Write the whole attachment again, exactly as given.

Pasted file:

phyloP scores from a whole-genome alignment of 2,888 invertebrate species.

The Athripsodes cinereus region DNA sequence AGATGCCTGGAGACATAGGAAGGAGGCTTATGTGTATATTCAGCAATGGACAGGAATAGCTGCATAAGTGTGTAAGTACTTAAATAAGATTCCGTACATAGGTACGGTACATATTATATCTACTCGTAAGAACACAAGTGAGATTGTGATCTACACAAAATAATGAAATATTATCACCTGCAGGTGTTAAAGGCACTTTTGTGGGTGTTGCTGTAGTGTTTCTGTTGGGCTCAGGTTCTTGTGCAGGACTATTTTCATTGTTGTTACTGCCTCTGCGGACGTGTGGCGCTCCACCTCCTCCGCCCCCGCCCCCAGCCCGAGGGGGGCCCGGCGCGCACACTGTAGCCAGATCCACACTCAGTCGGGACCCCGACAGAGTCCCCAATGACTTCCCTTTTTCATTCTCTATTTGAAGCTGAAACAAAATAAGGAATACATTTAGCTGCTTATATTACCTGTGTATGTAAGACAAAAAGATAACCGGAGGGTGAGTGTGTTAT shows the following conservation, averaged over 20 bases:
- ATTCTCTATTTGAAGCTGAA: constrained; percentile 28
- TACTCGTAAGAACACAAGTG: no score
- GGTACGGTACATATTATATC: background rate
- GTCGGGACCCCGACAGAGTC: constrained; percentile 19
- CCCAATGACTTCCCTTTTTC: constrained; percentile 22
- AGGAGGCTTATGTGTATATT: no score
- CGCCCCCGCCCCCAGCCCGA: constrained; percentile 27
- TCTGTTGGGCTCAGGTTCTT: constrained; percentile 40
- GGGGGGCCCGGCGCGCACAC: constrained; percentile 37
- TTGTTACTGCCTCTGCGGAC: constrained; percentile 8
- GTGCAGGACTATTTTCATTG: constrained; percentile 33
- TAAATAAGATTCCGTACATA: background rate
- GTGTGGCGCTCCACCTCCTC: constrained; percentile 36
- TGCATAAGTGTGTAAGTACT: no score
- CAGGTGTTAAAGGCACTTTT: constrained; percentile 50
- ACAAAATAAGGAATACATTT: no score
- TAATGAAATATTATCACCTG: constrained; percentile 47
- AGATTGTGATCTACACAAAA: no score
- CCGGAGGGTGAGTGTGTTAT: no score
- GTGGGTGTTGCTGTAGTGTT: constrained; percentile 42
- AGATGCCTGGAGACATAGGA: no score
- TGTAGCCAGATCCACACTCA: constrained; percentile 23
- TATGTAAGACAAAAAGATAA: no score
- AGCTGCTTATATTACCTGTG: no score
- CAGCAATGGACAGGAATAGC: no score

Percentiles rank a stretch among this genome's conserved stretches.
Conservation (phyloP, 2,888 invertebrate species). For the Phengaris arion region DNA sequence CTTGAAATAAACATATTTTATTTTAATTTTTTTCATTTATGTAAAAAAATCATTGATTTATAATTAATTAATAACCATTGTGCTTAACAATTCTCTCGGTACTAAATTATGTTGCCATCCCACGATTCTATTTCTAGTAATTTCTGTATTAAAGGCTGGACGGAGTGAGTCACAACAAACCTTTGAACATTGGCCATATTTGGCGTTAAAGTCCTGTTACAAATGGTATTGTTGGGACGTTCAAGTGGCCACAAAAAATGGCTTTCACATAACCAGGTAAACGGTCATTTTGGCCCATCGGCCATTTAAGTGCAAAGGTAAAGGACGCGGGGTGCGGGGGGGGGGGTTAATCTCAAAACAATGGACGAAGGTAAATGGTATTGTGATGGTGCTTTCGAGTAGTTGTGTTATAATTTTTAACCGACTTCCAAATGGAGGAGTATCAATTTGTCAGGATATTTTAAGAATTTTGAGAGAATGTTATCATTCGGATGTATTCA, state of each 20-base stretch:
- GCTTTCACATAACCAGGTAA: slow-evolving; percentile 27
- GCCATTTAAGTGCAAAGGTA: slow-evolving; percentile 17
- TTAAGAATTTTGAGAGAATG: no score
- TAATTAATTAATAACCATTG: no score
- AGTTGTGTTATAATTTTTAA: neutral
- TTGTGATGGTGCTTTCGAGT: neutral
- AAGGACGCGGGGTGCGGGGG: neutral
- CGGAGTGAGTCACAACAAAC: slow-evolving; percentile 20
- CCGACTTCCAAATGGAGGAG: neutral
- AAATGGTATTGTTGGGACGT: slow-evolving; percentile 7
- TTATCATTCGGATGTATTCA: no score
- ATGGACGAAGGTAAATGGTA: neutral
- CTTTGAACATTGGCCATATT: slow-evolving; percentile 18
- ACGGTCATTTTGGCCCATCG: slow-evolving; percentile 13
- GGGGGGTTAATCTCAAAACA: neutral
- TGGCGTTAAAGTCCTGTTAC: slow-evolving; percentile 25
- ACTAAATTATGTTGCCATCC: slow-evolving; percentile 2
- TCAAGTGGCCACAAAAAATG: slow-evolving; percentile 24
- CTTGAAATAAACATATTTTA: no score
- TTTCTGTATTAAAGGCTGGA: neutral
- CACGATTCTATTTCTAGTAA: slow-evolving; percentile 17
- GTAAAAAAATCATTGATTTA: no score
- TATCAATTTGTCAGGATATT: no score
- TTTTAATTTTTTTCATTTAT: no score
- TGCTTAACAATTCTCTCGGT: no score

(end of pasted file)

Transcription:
phyloP scores from a whole-genome alignment of 2,888 invertebrate species.

The Athripsodes cinereus region DNA sequence AGATGCCTGGAGACATAGGAAGGAGGCTTATGTGTATATTCAGCAATGGACAGGAATAGCTGCATAAGTGTGTAAGTACTTAAATAAGATTCCGTACATAGGTACGGTACATATTATATCTACTCGTAAGAACACAAGTGAGATTGTGATCTACACAAAATAATGAAATATTATCACCTGCAGGTGTTAAAGGCACTTTTGTGGGTGTTGCTGTAGTGTTTCTGTTGGGCTCAGGTTCTTGTGCAGGACTATTTTCATTGTTGTTACTGCCTCTGCGGACGTGTGGCGCTCCACCTCCTCCGCCCCCGCCCCCAGCCCGAGGGGGGCCCGGCGCGCACACTGTAGCCAGATCCACACTCAGTCGGGACCCCGACAGAGTCCCCAATGACTTCCCTTTTTCATTCTCTATTTGAAGCTGAAACAAAATAAGGAATACATTTAGCTGCTTATATTACCTGTGTATGTAAGACAAAAAGATAACCGGAGGGTGAGTGTGTTAT shows the following conservation, averaged over 20 bases:
- ATTCTCTATTTGAAGCTGAA: constrained; percentile 28
- TACTCGTAAGAACACAAGTG: no score
- GGTACGGTACATATTATATC: background rate
- GTCGGGACCCCGACAGAGTC: constrained; percentile 19
- CCCAATGACTTCCCTTTTTC: constrained; percentile 22
- AGGAGGCTTATGTGTATATT: no score
- CGCCCCCGCCCCCAGCCCGA: constrained; percentile 27
- TCTGTTGGGCTCAGGTTCTT: constrained; percentile 40
- GGGGGGCCCGGCGCGCACAC: constrained; percentile 37
- TTGTTACTGCCTCTGCGGAC: constrained; percentile 8
- GTGCAGGACTATTTTCATTG: constrained; percentile 33
- TAAATAAGATTCCGTACATA: background rate
- GTGTGGCGCTCCACCTCCTC: constrained; percentile 36
- TGCATAAGTGTGTAAGTACT: no score
- CAGGTGTTAAAGGCACTTTT: constrained; percentile 50
- ACAAAATAAGGAATACATTT: no score
- TAATGAAATATTATCACCTG: constrained; percentile 47
- AGATTGTGATCTACACAAAA: no score
- CCGGAGGGTGAGTGTGTTAT: no score
- GTGGGTGTTGCTGTAGTGTT: constrained; percentile 42
- AGATGCCTGGAGACATAGGA: no score
- TGTAGCCAGATCCACACTCA: constrained; percentile 23
- TATGTAAGACAAAAAGATAA: no score
- AGCTGCTTATATTACCTGTG: no score
- CAGCAATGGACAGGAATAGC: no score

Percentiles rank a stretch among this genome's conserved stretches.
Conservation (phyloP, 2,888 invertebrate species). For the Phengaris arion region DNA sequence CTTGAAATAAACATATTTTATTTTAATTTTTTTCATTTATGTAAAAAAATCATTGATTTATAATTAATTAATAACCATTGTGCTTAACAATTCTCTCGGTACTAAATTATGTTGCCATCCCACGATTCTATTTCTAGTAATTTCTGTATTAAAGGCTGGACGGAGTGAGTCACAACAAACCTTTGAACATTGGCCATATTTGGCGTTAAAGTCCTGTTACAAATGGTATTGTTGGGACGTTCAAGTGGCCACAAAAAATGGCTTTCACATAACCAGGTAAACGGTCATTTTGGCCCATCGGCCATTTAAGTGCAAAGGTAAAGGACGCGGGGTGCGGGGGGGGGGGTTAATCTCAAAACAATGGACGAAGGTAAATGGTATTGTGATGGTGCTTTCGAGTAGTTGTGTTATAATTTTTAACCGACTTCCAAATGGAGGAGTATCAATTTGTCAGGATATTTTAAGAATTTTGAGAGAATGTTATCATTCGGATGTATTCA, state of each 20-base stretch:
- GCTTTCACATAACCAGGTAA: slow-evolving; percentile 27
- GCCATTTAAGTGCAAAGGTA: slow-evolving; percentile 17
- TTAAGAATTTTGAGAGAATG: no score
- TAATTAATTAATAACCATTG: no score
- AGTTGTGTTATAATTTTTAA: neutral
- TTGTGATGGTGCTTTCGAGT: neutral
- AAGGACGCGGGGTGCGGGGG: neutral
- CGGAGTGAGTCACAACAAAC: slow-evolving; percentile 20
- CCGACTTCCAAATGGAGGAG: neutral
- AAATGGTATTGTTGGGACGT: slow-evolving; percentile 7
- TTATCATTCGGATGTATTCA: no score
- ATGGACGAAGGTAAATGGTA: neutral
- CTTTGAACATTGGCCATATT: slow-evolving; percentile 18
- ACGGTCATTTTGGCCCATCG: slow-evolving; percentile 13
- GGGGGGTTAATCTCAAAACA: neutral
- TGGCGTTAAAGTCCTGTTAC: slow-evolving; percentile 25
- ACTAAATTATGTTGCCATCC: slow-evolving; percentile 2
- TCAAGTGGCCACAAAAAATG: slow-evolving; percentile 24
- CTTGAAATAAACATATTTTA: no score
- TTTCTGTATTAAAGGCTGGA: neutral
- CACGATTCTATTTCTAGTAA: slow-evolving; percentile 17
- GTAAAAAAATCATTGATTTA: no score
- TATCAATTTGTCAGGATATT: no score
- TTTTAATTTTTTTCATTTAT: no score
- TGCTTAACAATTCTCTCGGT: no score